When Crux Cigars Company launched in 2014, the company initially released three lines (Ninfamaniac, Ninfamaniac Dark, and Skeeterz), all with ring gauges 33 and under. While this seemed like an unorthodox approach, it also allowed the company to enter the market with some differentiating offerings. Later that year, three additional lines would follow that would have a focus on more traditional (U.S.) vitola offerings. One of those lines. the Crux Bull & Bear, would have a focus toward larger ring gauges. Bull & Bear was originally launched in a Robusto Extra (5 1/2 x 55) and a Gordo Marblehead (6 x 60). Last year the company introduced a slightly smaller ring gauge into Bull & Bear with a traditional 6 x 52 Toro. Today we take a closer look at the Crux Bull & Bear in that Toro size. Crux Cigars has been introducing some excellent cigars into the market. The new Crux Bull & Bear Toro is no exception as this is another winner for the company.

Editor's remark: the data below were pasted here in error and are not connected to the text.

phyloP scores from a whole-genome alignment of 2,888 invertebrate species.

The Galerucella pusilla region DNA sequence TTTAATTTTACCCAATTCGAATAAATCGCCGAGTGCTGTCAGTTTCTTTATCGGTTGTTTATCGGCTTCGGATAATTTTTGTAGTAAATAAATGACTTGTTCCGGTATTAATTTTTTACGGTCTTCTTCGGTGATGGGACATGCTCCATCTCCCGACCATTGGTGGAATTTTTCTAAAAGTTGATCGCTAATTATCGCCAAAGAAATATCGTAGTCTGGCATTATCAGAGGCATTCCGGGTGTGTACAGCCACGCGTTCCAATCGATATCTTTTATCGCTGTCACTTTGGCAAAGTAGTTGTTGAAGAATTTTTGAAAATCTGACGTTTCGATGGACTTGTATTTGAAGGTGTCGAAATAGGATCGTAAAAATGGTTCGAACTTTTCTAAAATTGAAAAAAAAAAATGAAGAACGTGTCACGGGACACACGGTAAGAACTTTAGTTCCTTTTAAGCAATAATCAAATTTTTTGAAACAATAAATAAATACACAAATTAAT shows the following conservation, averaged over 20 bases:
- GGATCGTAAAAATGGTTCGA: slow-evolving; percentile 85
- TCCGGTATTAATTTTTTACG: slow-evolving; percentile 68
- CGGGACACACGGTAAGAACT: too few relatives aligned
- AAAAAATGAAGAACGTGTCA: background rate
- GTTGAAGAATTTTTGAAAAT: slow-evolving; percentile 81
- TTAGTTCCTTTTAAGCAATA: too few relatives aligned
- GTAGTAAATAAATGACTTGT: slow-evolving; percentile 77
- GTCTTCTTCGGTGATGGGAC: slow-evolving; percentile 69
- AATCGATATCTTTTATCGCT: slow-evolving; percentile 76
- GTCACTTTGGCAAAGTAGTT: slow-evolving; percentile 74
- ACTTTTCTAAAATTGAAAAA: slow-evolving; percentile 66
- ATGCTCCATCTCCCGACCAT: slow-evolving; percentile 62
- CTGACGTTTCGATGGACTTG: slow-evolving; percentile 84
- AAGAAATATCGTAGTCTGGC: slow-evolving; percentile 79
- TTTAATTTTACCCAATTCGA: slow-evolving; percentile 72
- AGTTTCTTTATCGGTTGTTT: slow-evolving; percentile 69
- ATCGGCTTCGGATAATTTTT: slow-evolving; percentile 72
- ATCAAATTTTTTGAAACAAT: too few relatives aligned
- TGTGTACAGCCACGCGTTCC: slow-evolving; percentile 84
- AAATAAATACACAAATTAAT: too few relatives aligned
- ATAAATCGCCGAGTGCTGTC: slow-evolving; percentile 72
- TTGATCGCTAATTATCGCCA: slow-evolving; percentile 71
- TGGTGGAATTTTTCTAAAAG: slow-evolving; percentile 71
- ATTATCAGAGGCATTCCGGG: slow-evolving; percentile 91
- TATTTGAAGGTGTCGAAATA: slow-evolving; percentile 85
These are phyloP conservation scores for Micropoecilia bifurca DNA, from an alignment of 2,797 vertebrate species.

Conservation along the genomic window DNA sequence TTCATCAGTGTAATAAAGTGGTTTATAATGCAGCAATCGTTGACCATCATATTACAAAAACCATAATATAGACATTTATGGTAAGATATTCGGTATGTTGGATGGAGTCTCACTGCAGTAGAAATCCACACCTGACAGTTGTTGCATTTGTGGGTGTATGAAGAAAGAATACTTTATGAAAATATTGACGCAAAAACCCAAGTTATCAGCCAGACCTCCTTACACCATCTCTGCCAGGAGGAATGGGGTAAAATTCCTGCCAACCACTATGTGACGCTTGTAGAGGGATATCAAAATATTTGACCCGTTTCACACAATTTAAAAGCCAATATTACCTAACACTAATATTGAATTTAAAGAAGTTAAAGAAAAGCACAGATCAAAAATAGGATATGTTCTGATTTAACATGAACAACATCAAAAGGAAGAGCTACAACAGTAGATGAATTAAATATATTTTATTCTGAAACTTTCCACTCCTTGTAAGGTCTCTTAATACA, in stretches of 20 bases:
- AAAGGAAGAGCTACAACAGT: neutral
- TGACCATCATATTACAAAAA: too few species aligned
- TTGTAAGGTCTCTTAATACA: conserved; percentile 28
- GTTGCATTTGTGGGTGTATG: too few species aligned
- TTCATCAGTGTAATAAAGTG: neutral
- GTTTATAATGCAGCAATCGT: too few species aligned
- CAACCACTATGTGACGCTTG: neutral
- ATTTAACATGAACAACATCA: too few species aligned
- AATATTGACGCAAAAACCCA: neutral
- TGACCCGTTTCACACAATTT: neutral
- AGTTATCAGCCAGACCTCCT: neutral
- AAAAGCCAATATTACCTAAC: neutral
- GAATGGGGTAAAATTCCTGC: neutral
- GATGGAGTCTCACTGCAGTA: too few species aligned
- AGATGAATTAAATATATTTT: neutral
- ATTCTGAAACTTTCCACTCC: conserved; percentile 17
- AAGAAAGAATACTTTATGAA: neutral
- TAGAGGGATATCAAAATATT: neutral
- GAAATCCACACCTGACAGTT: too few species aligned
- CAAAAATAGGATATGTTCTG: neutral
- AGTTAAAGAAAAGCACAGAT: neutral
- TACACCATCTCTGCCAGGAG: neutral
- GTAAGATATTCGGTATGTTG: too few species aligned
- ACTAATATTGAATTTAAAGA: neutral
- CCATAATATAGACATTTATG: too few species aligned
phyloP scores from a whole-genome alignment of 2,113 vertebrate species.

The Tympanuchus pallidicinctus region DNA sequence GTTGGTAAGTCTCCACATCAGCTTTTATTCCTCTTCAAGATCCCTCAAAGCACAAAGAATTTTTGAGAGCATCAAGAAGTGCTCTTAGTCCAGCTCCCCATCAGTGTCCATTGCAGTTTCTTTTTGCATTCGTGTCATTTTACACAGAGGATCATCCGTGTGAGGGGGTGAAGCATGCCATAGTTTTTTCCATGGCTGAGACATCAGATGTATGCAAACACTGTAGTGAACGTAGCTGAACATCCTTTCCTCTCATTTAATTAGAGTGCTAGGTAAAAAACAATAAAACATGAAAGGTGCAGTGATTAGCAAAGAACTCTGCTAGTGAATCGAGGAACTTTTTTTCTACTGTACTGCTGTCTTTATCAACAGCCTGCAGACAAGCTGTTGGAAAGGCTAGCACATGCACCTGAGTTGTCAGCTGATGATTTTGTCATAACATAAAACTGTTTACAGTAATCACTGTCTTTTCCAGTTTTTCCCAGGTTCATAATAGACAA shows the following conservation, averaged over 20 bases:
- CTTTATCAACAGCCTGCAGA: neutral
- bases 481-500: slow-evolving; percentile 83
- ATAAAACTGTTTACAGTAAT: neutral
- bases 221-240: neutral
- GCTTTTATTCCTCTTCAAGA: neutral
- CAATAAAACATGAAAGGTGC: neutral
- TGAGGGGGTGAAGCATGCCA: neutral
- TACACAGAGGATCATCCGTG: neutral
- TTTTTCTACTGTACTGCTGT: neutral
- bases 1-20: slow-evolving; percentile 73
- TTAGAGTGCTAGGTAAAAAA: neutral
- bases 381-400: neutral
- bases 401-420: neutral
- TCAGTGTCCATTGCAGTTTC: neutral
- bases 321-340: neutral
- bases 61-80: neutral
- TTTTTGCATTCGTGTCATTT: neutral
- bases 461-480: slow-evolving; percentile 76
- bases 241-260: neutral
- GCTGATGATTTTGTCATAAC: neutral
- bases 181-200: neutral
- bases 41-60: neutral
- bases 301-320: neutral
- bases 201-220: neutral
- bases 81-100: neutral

Crux Cigar Company was formed by Jeff Haugen and Joel Rogers, the owners of Tobacco Grove in Maple Grove, Minnesota. The duo has looked to build on their experience on the retail end as they enter the world of manufacturers. Haugen personally is involved with the development of all of the blends in his portfolio.
Without further ado, let’s take a closer look at the Crux Bull & Bear Toro and see what this cigar brings to the table.
The Crux Bull & Bear is highlighted by a Habano wrapper. The cigar is made at Crux Cigars’ manufacturing partner, the Plasencia factory in Estelí, Nicaragua.
Country of Origin: Nicaragua (Plasencia SA)
This year, the addition of the Toro size has brought the total number of vitolas in the line up to three.
Toro: 6 x 52
Robusto Extra: 5 1/2 x 55
Gordo Marblehead: 6 x 60